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Theses Doctoral

Essays on Human Capital, Labor and Development Economics

Sviatschi, Maria Micaela

This dissertation contains four essays on human capital, labor and development economics. The first two chapters study how exposure to particular labor markets during childhood determines the formation of industry-specific human capital generating longterm consequences in terms of adult criminal behavior, labor outcomes and state legitimacy. The third chapter explores how criminal capital developed during childhood can be exported to other locations generating spillover effects on human capital accumulation. Finally, the last chapter studies how improving access to justice for women affects children’s outcomes. Chapter 1, “Making a Narco: Childhood Exposure to Illegal Labor Markets and Criminal Life Paths”, shows that exposing children to illegal labor markets makes them more likely to be criminals as adults. I exploit the timing of a large anti-drug policy in Colombia that shifted cocaine production to locations in Peru that were well-suited to growing coca. In these areas, children harvest coca leaves and transport processed cocaine. Using variation across locations, years, and cohorts, combined with administrative data on the universe of individuals in prison in Peru, affected children are 30% more likely to be incarcerated for violent and drug-related crimes as adults. The biggest impacts on adult criminality are seen among children who experienced high coca prices in their early teens, the age when child labor responds the most. No effect is found for individuals that grow up working in places where the coca produced goes primarily to the legal sector, implying that it is the accumulation of human capital specific to the illegal industry that fosters criminal careers. As children involved in the illegal industry learn how to navigate outside the rule of law, they also lose trust in government institutions. However, consistent with a model of parental incentives for human capital investments in children, the rollout of a conditional cash transfer program that encourages schooling mitigates the ef- fects of exposure to illegal industries. Finally, I show how the program can be targeted by taking into account the geographic distribution of coca suitability and spatial spillovers. Overall, this paper takes a first step towards understanding how criminals are formed by unpacking the way in which crime-specific human capital is developed at the expense of formal human capital in “bad locations.” While my first chapter focuses on low-skilled labor and criminal capital, my second chapter studies the expansion of high-skilled labor markets. In Chapter 2, “Long-term Effects of Temporary Labor Demand: Free Trade Zones, Female Education and Marriage Market Outcomes in the Dominican Republic”, I exploit the sudden and massive growth of female factory jobs in free trade zones (FTZs) in the Dominican Republic in the 1990s, and subsequent decline in the 2000s, to provide the first evidence that even relatively brief episodes of preferential trade treatments for export industries may have permanent effects on human capital levels and female empowerment. Focusing on a sample of provinces that established FTZs and exploiting variation in the opening of zones and age of women at the time of opening, I show that the FTZs’ openings led to a large and very robust increase in girls’ education. The effect persists after a decline in FTZs’ jobs in the 2000s following the end of a trade agreement with the U.S. and an increase in competition from Asia. The reason appears to be that the increase in some girls’ education changed marriage markets: girls whose education increased due to the FTZs’ openings married later, had better matches with more stable marriages, gave birth later, and had children who were more likely to survive infancy. In sum, the evidence in this paper indicates that labor markets can improve female outcomes in developing countries through general equilibrium effects in the education and marriage markets. Another question I address in my dissertation is whether criminal capital developed during childhood can be exported to other locations. In the first chapter, I find that individuals take skills related to the illegal drug industry with them when they move to other districts, even when they move to districts without significant illegal industries. Chapter 3, “Exporting Criminal Capital: The Effect of U.S. Deportations on Gang Expansion and Human Capital in Central America”, provides new evidence on how an increase in criminal capital due to deportations from the US affects human capital investments in El Salvador. In 1996, the U.S. Illegal Immigration Responsibility Act drastically increased the number of criminal deportations. In particular, the leaders of large gangs in Los Angeles were sent back to their countries. In addition to having a direct effect, the arrival of individuals bringing criminal skills and connections may have generated important spillover effects. We exploit this policy to look at the impact that deportation policies and the subsequent arrival of criminal capital to El Salvador had on several educational and economic outcomes. Using the 1996 policy and geographical variation in the exact location and delimitation of different gang groups, we find that criminal deportations led to large increase in crime and decrease in human capital accumulation for children living in these areas. Overall, this project helps to understand one of the reasons why El Salvador is among the world’s most violent peacetime countries. Understanding these effects is crucial for public policy to successfully incorporate deported criminals back into society. While my work in the Dominican Republic and the previous literature has shown that increasing the returns to education for women incentivizes schooling, there is little evidence on how domestic violence affects human capital development and whether improving access to institutions for women can address these issues. During my field work in rural areas of Peru, I found that institutions do not usually address the problems facing women or ethnic and religious minorities. For example, the police do very little to stop domestic violence. Moreover, in many cases, women do not even trust these institutions enough to report these issues. Chapter 4, “Inter-Generational Impacts of Improving Access to Justice for Women: Evidence from Peru”, exploits the introduction of women’s justice centers (WJCs) in Peru to provide causal estimates on the effects of improving access to justice for women and children. Our empirical approach uses variation over time in the distance from schools and households to the nearest WJC together with province- by-year fixed effects. After the opening of WJC, we find that primary school enrollment increases at schools that are within a 1km radius of a WJC and the effect decreases with distance. In addition, we also find that primary school second graders have better test scores in reading and mathematics. Moreover, we find that children in primary school living in household’s located near a WJC are more likely to attend school, to pass a grade and they are also less likely to drop out of school. We also provide some evidence that these improvements might be driven by an increase in the bargaining power of women inside the household and decrease in domestic violence. In sum, the evidence in this paper shows that providing access to justice for women can be a powerful tool to reduce domestic violence and increase education of children, suggesting a positive inter-generational benefit.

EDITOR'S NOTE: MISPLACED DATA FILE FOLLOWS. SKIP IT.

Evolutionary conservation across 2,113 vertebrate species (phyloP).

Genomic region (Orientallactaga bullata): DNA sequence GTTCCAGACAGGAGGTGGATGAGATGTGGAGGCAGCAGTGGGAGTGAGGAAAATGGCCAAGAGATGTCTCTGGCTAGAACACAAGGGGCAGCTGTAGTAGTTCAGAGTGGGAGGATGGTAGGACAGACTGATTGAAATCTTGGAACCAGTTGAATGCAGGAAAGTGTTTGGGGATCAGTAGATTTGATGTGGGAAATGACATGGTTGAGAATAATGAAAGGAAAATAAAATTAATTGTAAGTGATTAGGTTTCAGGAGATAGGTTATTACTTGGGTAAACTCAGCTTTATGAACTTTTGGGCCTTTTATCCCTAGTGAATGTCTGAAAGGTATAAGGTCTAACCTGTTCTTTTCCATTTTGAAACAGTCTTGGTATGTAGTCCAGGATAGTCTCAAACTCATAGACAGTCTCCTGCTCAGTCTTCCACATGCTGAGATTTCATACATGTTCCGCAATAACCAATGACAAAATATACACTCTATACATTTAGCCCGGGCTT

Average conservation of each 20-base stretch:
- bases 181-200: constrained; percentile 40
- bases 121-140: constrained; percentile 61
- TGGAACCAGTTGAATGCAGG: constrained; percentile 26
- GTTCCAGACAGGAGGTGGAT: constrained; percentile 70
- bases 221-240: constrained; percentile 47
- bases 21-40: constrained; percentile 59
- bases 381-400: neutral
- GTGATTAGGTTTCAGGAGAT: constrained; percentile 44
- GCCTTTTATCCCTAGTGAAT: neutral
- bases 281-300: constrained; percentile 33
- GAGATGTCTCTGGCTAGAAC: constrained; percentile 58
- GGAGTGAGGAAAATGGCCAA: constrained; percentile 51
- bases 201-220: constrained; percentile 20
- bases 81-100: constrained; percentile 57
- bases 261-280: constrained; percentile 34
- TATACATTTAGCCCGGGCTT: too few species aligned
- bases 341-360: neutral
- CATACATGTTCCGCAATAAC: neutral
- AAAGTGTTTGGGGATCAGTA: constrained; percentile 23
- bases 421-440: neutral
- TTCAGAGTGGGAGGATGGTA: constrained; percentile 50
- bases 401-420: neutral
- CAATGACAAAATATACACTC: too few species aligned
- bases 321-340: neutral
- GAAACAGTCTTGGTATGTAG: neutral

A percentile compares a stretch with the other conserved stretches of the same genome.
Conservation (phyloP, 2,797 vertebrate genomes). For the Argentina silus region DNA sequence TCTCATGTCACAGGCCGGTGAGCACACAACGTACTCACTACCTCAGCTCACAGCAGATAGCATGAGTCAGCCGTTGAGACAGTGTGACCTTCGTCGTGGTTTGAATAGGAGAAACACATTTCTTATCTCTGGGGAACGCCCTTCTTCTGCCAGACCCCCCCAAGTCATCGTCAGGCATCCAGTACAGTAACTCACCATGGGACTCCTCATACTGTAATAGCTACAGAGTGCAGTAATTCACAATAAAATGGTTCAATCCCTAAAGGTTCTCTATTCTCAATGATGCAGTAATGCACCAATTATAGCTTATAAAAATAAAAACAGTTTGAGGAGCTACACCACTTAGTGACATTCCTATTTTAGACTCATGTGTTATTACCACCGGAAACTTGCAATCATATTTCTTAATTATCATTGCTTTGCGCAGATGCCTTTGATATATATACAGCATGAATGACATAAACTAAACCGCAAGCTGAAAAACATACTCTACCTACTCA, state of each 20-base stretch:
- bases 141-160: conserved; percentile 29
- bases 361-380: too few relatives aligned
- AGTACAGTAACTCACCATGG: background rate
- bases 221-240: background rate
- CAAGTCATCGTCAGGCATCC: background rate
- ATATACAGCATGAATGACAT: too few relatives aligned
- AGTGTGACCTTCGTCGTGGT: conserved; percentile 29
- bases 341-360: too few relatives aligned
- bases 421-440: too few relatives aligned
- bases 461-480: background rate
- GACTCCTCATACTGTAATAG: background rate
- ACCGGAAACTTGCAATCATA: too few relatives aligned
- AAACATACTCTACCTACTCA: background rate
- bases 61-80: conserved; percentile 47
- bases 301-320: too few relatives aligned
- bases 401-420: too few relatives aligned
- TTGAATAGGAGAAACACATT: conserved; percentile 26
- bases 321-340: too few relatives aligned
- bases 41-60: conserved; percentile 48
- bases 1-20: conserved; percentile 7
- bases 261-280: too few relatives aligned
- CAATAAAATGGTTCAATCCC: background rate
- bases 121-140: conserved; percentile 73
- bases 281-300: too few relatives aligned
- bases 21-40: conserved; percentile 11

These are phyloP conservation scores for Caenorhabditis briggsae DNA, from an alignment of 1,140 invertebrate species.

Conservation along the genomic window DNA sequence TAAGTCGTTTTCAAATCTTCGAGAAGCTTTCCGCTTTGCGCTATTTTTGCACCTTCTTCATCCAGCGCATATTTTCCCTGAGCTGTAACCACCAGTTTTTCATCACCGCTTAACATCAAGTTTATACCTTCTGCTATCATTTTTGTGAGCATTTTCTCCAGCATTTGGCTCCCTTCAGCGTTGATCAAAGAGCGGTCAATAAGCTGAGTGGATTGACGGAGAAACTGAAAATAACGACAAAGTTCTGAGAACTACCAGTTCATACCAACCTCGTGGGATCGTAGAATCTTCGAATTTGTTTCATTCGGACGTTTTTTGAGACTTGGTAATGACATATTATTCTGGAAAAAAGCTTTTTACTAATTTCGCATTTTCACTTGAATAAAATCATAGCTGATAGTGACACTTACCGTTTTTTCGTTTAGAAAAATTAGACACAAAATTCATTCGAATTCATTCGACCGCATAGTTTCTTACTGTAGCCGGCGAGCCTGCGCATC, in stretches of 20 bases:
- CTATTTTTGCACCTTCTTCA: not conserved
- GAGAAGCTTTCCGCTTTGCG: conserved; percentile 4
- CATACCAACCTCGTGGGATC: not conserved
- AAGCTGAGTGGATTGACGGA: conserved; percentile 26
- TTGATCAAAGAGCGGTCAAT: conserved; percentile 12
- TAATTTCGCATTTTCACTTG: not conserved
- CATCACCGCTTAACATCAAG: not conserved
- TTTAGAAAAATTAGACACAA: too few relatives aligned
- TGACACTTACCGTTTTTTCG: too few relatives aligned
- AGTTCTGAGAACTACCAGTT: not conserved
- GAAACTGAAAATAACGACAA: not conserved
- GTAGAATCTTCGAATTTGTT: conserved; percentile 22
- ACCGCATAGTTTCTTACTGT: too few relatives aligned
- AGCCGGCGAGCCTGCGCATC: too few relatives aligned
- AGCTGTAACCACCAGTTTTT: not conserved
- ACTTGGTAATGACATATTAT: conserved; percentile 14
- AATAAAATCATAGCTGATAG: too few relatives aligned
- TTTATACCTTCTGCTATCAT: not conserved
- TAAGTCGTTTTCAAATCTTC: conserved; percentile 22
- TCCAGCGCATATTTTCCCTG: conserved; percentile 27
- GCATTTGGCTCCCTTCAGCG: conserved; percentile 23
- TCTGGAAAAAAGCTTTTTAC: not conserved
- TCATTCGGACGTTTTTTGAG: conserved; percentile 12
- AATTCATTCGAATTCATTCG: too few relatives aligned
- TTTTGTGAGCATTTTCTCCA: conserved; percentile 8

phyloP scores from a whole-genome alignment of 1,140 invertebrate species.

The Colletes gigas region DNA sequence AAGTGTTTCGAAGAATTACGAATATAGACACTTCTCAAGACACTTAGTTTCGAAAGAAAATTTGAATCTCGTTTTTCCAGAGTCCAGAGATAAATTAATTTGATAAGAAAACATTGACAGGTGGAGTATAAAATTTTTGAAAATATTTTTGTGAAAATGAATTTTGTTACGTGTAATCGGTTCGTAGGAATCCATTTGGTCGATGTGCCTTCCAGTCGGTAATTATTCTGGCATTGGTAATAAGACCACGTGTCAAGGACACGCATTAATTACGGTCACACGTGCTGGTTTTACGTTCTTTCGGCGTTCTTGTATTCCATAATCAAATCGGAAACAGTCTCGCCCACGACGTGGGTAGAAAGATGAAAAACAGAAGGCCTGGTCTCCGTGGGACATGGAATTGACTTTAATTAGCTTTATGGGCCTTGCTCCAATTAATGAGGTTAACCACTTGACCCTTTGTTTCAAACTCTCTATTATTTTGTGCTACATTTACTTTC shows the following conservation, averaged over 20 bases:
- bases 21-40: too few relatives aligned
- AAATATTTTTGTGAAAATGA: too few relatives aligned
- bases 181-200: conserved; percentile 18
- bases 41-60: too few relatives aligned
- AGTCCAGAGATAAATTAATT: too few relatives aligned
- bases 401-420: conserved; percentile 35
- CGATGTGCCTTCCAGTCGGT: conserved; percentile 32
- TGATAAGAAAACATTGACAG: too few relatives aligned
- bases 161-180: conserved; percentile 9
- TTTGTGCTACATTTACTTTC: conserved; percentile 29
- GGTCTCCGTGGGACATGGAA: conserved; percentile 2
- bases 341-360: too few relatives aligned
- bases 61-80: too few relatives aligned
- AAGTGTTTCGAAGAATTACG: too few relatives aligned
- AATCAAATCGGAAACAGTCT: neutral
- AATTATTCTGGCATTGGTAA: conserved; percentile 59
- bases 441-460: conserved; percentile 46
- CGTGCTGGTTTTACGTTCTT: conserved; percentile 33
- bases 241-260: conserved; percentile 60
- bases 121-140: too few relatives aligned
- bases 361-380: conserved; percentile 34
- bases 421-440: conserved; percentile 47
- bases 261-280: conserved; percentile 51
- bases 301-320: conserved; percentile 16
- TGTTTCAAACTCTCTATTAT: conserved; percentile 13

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More About This Work

Academic Units
Economics
Thesis Advisors
Urquiola, Miguel
Degree
Ph.D., Columbia University
Published Here
August 6, 2017